"And if you are in a position to have a holiday and want to take a holiday, the safest way of doing so, is to stay here in Scotland so you avoid the risks of foreign travel but you are also, as an added bonus, helping the Scottish tourism industry as well."
So can I still travel to Spain?
You can, but the Foreign and Commonwealth Office (FCO) is warning against all but essential travel to the country.
This has specific ramifications on refunds and cancellations, and can invalidate travel insurance if you ignore the advice.
The rules apply to all parts of Spain, including the Canary and Balearic Islands.
Will I have to self-isolate in Spain?
No, but travellers entering Spain will have to do three things:
- Provide the Spanish Ministry of Health with mandatory contact information and any history of exposure to Covid-19 48 hours prior to travel
- Undergo a temperature check
- Undergo a visual health assessment
I'm in Spain now – do I have to come home, and what do I do when arrive?
You don't have to finish your stay early, but when you arrive back in the UK you will have to self-isolate for 14 days.
There is no exemption for those already on holiday.
But I need to go back to work?
There are no exemptions – you will have to quarantine for two weeks.
The FCO is urging employers to be understanding of those returning from Spain who now will need to self-isolate.
What exactly does quarantine involve?
Arriving travellers are required to go direct to their home or to other suitable accommodation and immediately self-isolate for 14 days.
They can leave home only for medical assistance, to attend court or a funeral – or to go shopping for essentials if there is no one else who can supply provisions.
Leaving home for work, exercise, socialising or walking the dog is not permitted.
Key workers are not exempt in most circumstances.
Can I cancel my holiday?
With the FCO advising against all but essential travel to Spain, tour operators have a duty to offer you an alternative holiday or a full refund.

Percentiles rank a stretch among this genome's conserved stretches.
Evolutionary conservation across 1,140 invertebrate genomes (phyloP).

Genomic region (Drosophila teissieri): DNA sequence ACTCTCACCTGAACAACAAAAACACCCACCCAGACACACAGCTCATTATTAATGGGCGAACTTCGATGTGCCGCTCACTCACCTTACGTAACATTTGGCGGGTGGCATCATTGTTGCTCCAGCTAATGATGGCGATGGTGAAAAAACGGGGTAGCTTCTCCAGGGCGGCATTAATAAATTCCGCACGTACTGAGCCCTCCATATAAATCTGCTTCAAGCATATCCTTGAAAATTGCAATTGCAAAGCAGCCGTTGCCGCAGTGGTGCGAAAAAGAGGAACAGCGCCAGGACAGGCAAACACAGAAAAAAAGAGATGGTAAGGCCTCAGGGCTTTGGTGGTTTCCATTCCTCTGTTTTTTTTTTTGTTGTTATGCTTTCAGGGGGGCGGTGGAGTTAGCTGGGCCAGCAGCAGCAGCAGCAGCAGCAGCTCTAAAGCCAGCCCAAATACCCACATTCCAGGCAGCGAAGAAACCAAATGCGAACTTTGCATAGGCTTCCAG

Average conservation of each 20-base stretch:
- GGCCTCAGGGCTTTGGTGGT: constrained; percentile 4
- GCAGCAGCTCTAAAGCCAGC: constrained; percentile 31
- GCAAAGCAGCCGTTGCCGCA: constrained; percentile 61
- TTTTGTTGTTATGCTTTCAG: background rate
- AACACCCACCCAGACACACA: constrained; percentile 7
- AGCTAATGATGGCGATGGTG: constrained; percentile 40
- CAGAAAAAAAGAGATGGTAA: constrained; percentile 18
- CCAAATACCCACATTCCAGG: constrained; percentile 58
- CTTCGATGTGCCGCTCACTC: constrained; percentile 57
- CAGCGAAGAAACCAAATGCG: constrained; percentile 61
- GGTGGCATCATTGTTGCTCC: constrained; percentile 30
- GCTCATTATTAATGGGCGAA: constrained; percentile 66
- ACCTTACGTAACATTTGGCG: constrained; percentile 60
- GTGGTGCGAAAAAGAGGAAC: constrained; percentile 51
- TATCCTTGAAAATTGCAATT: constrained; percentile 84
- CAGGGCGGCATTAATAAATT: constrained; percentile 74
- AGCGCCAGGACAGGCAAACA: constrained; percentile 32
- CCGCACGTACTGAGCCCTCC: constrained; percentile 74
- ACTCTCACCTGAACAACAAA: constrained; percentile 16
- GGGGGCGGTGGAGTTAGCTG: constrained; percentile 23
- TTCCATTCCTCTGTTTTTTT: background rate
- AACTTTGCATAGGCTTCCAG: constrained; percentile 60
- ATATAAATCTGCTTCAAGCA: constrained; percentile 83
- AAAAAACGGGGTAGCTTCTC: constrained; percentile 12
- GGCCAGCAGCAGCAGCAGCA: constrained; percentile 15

Those who have booked flights and accommodation independently would have to consult the terms and conditions of their bookings and check with their airline or accommodation supplier to see if they are entitled to a refund or an alternative.
Is my travel insurance valid?
If the Foreign and Commonwealth Office warns against all travel or all but essential travel to your holiday destination before you get there, you will not be covered by your travel insurance, which means that any claims you make will not be paid if you choose to travel against its advice.
If the FCO issues a warning while you are in an affected region you will be covered as normal under the medical and personal accident sections of your travel insurance policy, so long as you follow the latest FCO advice for British nationals already in the area.
Are flights being cancelled?
Tui, the UK’s biggest tour operator, cancelled all flights due to depart to mainland Spain and the Canary Islands on Sunday.
British Airways says it is "disappointed" about the latest changes to the government's travel advice and rules, although its flights are continuing to operate.
Budget airline EasyJet has said it will continue to operate a full schedule in the coming days.
"Customers who no longer wish to travel can transfer their flights without a change fee or receive a voucher for the value of the booking," the company added.